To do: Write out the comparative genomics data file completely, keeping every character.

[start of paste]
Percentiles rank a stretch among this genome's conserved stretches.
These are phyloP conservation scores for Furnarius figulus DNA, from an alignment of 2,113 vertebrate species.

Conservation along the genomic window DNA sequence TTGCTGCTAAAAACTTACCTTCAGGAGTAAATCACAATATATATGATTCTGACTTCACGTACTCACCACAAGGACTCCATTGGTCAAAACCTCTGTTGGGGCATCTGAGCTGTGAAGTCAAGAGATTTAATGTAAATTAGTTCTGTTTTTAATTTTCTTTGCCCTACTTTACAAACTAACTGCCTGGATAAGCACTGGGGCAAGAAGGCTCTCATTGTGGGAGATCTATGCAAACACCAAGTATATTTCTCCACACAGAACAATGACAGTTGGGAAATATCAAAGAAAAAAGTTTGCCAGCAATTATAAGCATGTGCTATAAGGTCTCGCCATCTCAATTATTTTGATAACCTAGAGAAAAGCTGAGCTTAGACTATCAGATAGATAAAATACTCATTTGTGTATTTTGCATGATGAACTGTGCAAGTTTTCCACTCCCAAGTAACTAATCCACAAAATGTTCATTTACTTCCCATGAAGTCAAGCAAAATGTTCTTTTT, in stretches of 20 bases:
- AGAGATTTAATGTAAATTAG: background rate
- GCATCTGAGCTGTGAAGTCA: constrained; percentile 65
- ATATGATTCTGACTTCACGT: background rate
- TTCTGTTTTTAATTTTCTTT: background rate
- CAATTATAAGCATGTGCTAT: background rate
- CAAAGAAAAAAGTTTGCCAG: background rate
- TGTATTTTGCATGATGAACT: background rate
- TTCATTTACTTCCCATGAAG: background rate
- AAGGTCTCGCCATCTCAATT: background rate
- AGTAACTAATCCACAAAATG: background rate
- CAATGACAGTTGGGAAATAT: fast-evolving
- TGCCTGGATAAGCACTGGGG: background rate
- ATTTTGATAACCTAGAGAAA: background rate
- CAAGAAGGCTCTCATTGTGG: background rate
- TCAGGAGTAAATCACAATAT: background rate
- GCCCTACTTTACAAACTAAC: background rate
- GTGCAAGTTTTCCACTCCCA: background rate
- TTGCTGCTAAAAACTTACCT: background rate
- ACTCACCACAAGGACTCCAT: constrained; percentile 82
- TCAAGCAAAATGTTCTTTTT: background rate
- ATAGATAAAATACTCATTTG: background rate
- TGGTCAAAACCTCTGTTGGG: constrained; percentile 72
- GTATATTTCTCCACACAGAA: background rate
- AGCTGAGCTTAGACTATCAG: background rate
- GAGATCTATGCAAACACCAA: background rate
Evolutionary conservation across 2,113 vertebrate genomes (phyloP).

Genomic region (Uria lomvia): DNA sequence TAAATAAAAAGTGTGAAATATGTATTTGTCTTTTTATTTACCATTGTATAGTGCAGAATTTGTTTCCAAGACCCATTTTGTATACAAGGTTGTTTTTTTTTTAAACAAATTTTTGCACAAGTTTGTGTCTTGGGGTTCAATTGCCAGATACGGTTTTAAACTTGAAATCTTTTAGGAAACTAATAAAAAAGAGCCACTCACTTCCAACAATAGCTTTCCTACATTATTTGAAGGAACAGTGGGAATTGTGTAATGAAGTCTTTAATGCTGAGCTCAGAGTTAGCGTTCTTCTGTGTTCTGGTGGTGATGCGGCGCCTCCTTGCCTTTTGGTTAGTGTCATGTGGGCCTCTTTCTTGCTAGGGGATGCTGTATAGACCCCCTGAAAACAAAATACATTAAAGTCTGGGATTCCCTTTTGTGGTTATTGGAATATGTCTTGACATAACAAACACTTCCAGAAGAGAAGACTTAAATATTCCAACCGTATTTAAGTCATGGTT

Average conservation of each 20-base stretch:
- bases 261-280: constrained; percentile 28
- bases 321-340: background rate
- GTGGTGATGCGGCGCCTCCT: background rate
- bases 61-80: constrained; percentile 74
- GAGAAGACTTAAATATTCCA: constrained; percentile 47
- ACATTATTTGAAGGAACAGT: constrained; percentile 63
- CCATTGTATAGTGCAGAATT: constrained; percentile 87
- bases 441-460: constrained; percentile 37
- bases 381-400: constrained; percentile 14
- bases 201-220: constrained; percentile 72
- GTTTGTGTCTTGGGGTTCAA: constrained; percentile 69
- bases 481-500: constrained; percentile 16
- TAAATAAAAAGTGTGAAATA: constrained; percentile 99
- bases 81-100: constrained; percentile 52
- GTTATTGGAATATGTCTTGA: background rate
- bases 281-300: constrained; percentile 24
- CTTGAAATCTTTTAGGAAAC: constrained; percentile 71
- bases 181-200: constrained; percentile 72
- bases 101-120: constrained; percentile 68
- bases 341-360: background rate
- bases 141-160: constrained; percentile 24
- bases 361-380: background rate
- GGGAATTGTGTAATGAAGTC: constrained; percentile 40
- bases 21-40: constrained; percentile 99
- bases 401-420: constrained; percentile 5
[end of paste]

Percentiles rank a stretch among this genome's conserved stretches.
These are phyloP conservation scores for Furnarius figulus DNA, from an alignment of 2,113 vertebrate species.

Conservation along the genomic window DNA sequence TTGCTGCTAAAAACTTACCTTCAGGAGTAAATCACAATATATATGATTCTGACTTCACGTACTCACCACAAGGACTCCATTGGTCAAAACCTCTGTTGGGGCATCTGAGCTGTGAAGTCAAGAGATTTAATGTAAATTAGTTCTGTTTTTAATTTTCTTTGCCCTACTTTACAAACTAACTGCCTGGATAAGCACTGGGGCAAGAAGGCTCTCATTGTGGGAGATCTATGCAAACACCAAGTATATTTCTCCACACAGAACAATGACAGTTGGGAAATATCAAAGAAAAAAGTTTGCCAGCAATTATAAGCATGTGCTATAAGGTCTCGCCATCTCAATTATTTTGATAACCTAGAGAAAAGCTGAGCTTAGACTATCAGATAGATAAAATACTCATTTGTGTATTTTGCATGATGAACTGTGCAAGTTTTCCACTCCCAAGTAACTAATCCACAAAATGTTCATTTACTTCCCATGAAGTCAAGCAAAATGTTCTTTTT, in stretches of 20 bases:
- AGAGATTTAATGTAAATTAG: background rate
- GCATCTGAGCTGTGAAGTCA: constrained; percentile 65
- ATATGATTCTGACTTCACGT: background rate
- TTCTGTTTTTAATTTTCTTT: background rate
- CAATTATAAGCATGTGCTAT: background rate
- CAAAGAAAAAAGTTTGCCAG: background rate
- TGTATTTTGCATGATGAACT: background rate
- TTCATTTACTTCCCATGAAG: background rate
- AAGGTCTCGCCATCTCAATT: background rate
- AGTAACTAATCCACAAAATG: background rate
- CAATGACAGTTGGGAAATAT: fast-evolving
- TGCCTGGATAAGCACTGGGG: background rate
- ATTTTGATAACCTAGAGAAA: background rate
- CAAGAAGGCTCTCATTGTGG: background rate
- TCAGGAGTAAATCACAATAT: background rate
- GCCCTACTTTACAAACTAAC: background rate
- GTGCAAGTTTTCCACTCCCA: background rate
- TTGCTGCTAAAAACTTACCT: background rate
- ACTCACCACAAGGACTCCAT: constrained; percentile 82
- TCAAGCAAAATGTTCTTTTT: background rate
- ATAGATAAAATACTCATTTG: background rate
- TGGTCAAAACCTCTGTTGGG: constrained; percentile 72
- GTATATTTCTCCACACAGAA: background rate
- AGCTGAGCTTAGACTATCAG: background rate
- GAGATCTATGCAAACACCAA: background rate
Evolutionary conservation across 2,113 vertebrate genomes (phyloP).

Genomic region (Uria lomvia): DNA sequence TAAATAAAAAGTGTGAAATATGTATTTGTCTTTTTATTTACCATTGTATAGTGCAGAATTTGTTTCCAAGACCCATTTTGTATACAAGGTTGTTTTTTTTTTAAACAAATTTTTGCACAAGTTTGTGTCTTGGGGTTCAATTGCCAGATACGGTTTTAAACTTGAAATCTTTTAGGAAACTAATAAAAAAGAGCCACTCACTTCCAACAATAGCTTTCCTACATTATTTGAAGGAACAGTGGGAATTGTGTAATGAAGTCTTTAATGCTGAGCTCAGAGTTAGCGTTCTTCTGTGTTCTGGTGGTGATGCGGCGCCTCCTTGCCTTTTGGTTAGTGTCATGTGGGCCTCTTTCTTGCTAGGGGATGCTGTATAGACCCCCTGAAAACAAAATACATTAAAGTCTGGGATTCCCTTTTGTGGTTATTGGAATATGTCTTGACATAACAAACACTTCCAGAAGAGAAGACTTAAATATTCCAACCGTATTTAAGTCATGGTT

Average conservation of each 20-base stretch:
- bases 261-280: constrained; percentile 28
- bases 321-340: background rate
- GTGGTGATGCGGCGCCTCCT: background rate
- bases 61-80: constrained; percentile 74
- GAGAAGACTTAAATATTCCA: constrained; percentile 47
- ACATTATTTGAAGGAACAGT: constrained; percentile 63
- CCATTGTATAGTGCAGAATT: constrained; percentile 87
- bases 441-460: constrained; percentile 37
- bases 381-400: constrained; percentile 14
- bases 201-220: constrained; percentile 72
- GTTTGTGTCTTGGGGTTCAA: constrained; percentile 69
- bases 481-500: constrained; percentile 16
- TAAATAAAAAGTGTGAAATA: constrained; percentile 99
- bases 81-100: constrained; percentile 52
- GTTATTGGAATATGTCTTGA: background rate
- bases 281-300: constrained; percentile 24
- CTTGAAATCTTTTAGGAAAC: constrained; percentile 71
- bases 181-200: constrained; percentile 72
- bases 101-120: constrained; percentile 68
- bases 341-360: background rate
- bases 141-160: constrained; percentile 24
- bases 361-380: background rate
- GGGAATTGTGTAATGAAGTC: constrained; percentile 40
- bases 21-40: constrained; percentile 99
- bases 401-420: constrained; percentile 5